Havre Daily News
A woman born in Havre published a book that she hopes will help parents teach healthy eating habits to their children.
Small Steps Press, the publishing arm of the American Diabetes Association, released “The Healthy Lunchbox,” a book by Marie McClendon and Cristy Shauck in January. The book is about how to plan, prepare and pack stress-free meals kids will love.
“The Healthy Lunchbox” contains healthy meals that can be consumed by someone who has diabetes, but it is aimed at the general public.
McClendon, formerly known as Joan Hybner, graduated from Rudyard High School in 1975. She then went on to receive a bachelor's degree in childhood development from Montana State University-Bozeman. She received her master's degree in early childhood education from Sunbridge College in New York state.
Mary Lois Hybner of Rudyard said she's very proud of her daughter's new book.
“I really enjoyed reading it,” she said. “She did a wonderful job.”
Hybner said there is a history of diabetes in the family, so the book is “really personal for me.”
McClendon said the inspiration for the book came when, as a mother of four young children, she began searching for a book to take the stress out of manic Monday mornings of packing healthy lunches the kids would actually eat. When she found none, she began writing notes while her four kids played on playgrounds or slept.
“(I began) fine-tuning what works for my family, and I wanted to share all the tips from other mothers, fathers and nutritionists,” she said.
McClendon began researching sugars and wheat and sugar substitutes, and collecting information she could use in the book.
The idea for such a book was born six years ago, McClendon said. She was especially inspired to finish the book when a family member, Linda Hybner Schweitzer, who used to work in Havre, died of complications from diabetes.
“Her death inspired me to finish the book and find a good publisher,” McClendon said.
The book was illustrated by her own children and a talented 17-year-old artist. Much of the kitchen-testing credits go to her 13-year-old twin boys and the co-author's family, making this a family effort.
Her mother Mary Lois said the boys are “quite the little chefs.”
Marie also pointed out that several of the recipes and tips included in the book take into account to various food allergies and cultural tastes.
“We have ethnic recipes from three cultures that are hit especially hard with diabetes,” she said.
One of the cultures McClendon researched was Native Americans. She said the Native American culture unfortunately has a large population affected by diabetes, especially if they are eating a typical diet using white flour and white sugar.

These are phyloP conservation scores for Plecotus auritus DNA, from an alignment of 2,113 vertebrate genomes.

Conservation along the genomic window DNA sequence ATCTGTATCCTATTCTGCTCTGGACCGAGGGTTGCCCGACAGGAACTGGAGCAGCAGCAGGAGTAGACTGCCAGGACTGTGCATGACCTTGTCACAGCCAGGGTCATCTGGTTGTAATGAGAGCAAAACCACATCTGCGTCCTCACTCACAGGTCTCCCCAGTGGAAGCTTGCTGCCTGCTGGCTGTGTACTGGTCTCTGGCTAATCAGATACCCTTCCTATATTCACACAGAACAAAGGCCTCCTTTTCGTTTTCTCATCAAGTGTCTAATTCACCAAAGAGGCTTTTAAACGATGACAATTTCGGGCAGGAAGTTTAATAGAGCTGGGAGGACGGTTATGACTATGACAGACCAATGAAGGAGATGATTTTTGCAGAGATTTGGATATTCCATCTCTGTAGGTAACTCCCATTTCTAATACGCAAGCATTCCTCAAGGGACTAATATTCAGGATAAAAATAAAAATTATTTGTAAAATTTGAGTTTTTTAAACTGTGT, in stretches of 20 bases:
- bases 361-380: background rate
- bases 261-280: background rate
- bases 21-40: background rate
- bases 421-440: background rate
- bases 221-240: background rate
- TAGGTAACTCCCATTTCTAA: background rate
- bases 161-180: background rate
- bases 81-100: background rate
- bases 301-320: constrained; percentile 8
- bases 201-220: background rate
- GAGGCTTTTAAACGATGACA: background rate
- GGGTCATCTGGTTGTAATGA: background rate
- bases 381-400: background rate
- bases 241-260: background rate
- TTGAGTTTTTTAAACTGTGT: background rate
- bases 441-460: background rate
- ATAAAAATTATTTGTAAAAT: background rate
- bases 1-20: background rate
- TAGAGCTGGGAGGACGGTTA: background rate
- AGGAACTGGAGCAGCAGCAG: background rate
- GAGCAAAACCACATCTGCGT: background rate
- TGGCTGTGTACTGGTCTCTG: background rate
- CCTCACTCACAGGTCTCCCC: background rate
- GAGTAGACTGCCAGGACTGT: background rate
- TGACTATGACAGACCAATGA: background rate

McClendon said she recently met with a group that wants to go into the schools across Colorado to educate the kids on how to eat healthier and change the contents of the schools' vending machines.
McClendon was quick to point out that the book doesn't always reflect her family's personal choice in sugar substitutes or fat choices. She invites anyone who is interested to visit her Web site to learn about other natural sugar substitutes she and her family also use. She updates it regularly, and she said that new research seems to be redeeming butter and coconut oil for most people.
“I can't believe how many people are going to my site to see new updates or new recipes not in the book,” she said. Certified nutritionists have told McClendon they think the the interview-your-child ideas and the lunchbox packing blueprint guide is excellent.
To honor individual needs and preferences, “The Healthy Lunchbox” offers tips for convenience foods, money-saving recipes and packing ideas, vegetarian choices and food allergies.
McClendon said the book's mission is to give families and schools a leg up in teaching healthier eating habits starting in the formative years when the body is building organs for life, and developing life-long habits.
She also said she hopes her book is used to help families prepare their young children to eat healthy for the rest of their lives. She also said she hopes that by instilling good nutritional habits in children, the families will be able to let the kids pack their own lunches and feel good about the choices they will make.
“They're ready when they show interest,” she said.
The book will be available for sale locally at the Creative Leisure and on the Web.
Managing editor Abe Ogden of Small Steps Press said the American Diabetes Association decided that most of the recommendations for diet and exercise for those with diabetes are recommendations the general public should follow as well, and so the organization began publishing general health books through Small Steps Press.
“This is a sort of new venture for us, publishing info for the general health audience,” Ogden said. Other projects in the works for the ADA include books on topics that are common factors contributing to diabetes, such as obesity.
All of the money made after publishing expenses are paid, Ogden said, gets funneled back into the association for research purposes and outreach programs.
On the Net: McClendon's home page: www.wholehumanbeans.com
Diabetes bookstore: www.store.diabetes.com